Connected Health, Digital Health, and more commonly Telehealth and Telemedicine are often used interchangeably. However, do we understand and know the subtle differences between these frequently used terms and their security considerations?

Connected Health

According to the Connected Health Initiative (CHI), connected health technologies are poised to harness the power of mobile connectivity to revolutionize the healthcare system. They are a set of new-age solutions to address the accessibility problems plaguing healthcare delivery across the world. With the emergence and increasing need for high-speed 5G communication networks, the usage of such connected health technologies and solutions is increasing greatly.

Connected health is about more than simply technologies; it’s about using the healthcare system to connect people and information. Connected health includes:

  • Digital Health
  • eHealth
  • mHealth
  • Telehealth and Telemedicine
  • Telecare
  • Remote Care
  • Assisted Living

Digital Health

Digital health offers real opportunities to improve medical outcomes and enhance efficiency. As per the US FDA, digital health includes a broad scope of categories such as:

Digital Health

  • Health Information Technology (IT)
  • Telehealth and Telemedicine
  • Mobile health (mHealth)
  • Wearable Devices
  • Personalized Medicine

Telehealth vs Telemedicine

People often consider Telehealth and Telemedicine as the same service, but there are differences between them.


Telehealth is a customer-facing approach and refers to a broad scope of remote healthcare services such as the wide range of diagnosis and management, education, and other related fields of healthcare.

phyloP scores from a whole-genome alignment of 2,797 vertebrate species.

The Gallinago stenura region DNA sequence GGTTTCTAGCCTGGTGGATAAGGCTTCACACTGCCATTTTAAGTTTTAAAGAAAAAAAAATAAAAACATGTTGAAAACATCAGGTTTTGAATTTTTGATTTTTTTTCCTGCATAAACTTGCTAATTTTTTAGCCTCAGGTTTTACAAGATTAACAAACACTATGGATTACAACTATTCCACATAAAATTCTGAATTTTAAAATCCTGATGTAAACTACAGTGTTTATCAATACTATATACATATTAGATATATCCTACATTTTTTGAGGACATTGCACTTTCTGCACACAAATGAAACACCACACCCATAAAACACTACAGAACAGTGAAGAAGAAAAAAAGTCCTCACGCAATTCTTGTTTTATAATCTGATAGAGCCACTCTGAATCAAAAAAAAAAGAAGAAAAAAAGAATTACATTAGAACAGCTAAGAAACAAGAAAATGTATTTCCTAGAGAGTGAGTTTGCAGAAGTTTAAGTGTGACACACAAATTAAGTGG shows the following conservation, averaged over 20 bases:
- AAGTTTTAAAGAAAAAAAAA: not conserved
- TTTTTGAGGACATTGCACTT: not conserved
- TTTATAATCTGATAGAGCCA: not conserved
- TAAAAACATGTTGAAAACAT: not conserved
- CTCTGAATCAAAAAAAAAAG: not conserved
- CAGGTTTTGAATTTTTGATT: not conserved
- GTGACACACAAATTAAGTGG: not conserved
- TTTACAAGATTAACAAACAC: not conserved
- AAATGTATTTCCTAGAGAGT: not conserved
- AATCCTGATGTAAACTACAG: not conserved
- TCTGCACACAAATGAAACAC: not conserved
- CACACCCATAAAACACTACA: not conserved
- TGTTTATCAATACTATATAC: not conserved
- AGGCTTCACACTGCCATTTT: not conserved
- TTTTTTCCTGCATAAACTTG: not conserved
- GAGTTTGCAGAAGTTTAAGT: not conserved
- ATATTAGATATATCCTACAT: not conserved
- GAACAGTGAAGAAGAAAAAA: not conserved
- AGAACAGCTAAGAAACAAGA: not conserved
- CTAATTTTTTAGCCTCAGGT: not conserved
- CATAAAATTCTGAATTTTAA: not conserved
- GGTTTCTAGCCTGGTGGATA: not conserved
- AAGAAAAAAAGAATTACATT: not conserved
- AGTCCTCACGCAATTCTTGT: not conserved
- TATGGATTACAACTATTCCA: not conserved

There are four different Telehealth modalities:

  1. Live Videoconferencing (Synchronous): Live, two-way interaction between a person and a provider using audio-visual telecommunications technology.
  2. Store-and-Forward (Asynchronous): Transmission of recorded health history through an electronic communications system to a practitioner outside of a real-time or live interaction.
  3. Remote Patient Monitoring (RPM): Personal health and medical data collection from an individual in one location via electronic communication technologies, which is transmitted to a provider in a different location for use in care and related support.
  4. Mobile Health (mHealth): Health care and public health practice and education supported by mobile communication devices such as cell phones, tablet computers, and PDAs.


Telemedicine is a subset of Telehealth and is considered the clinical application of technology using the practice of medicine to provide care at a distance via technology.


As Telemedicine is a subset of Telehealth, it also uses the four Telehealth modalities noted above, but refers specifically to remote clinical services.  Telehealth can refer to remote non-clinical services.

Security and privacy

Connected health and digital health solutions also are accompanied by increasing risks to privacy, cybersecurity, and software threats. These applications rely on internet connectivity, making them vulnerable and appealing for malicious attacks. There is an ever-increasing need:

  • To ensure the transmission of information over the internet is encrypted and the endpoints secured.
  • To protect and secure a user’s privacy and prevent unauthorized data access.

Critical security measures need to be implemented for Telehealth and Telemedicine platforms and systems, including video conferencing, remote monitoring, and point-to-point solutions to be trusted and adopted.

This blog is part 1 of a series of blogs on Telehealth and Telemedicine Security. Follow us here to stay up to date! You can also read more here to get the latest content about Connected Health!

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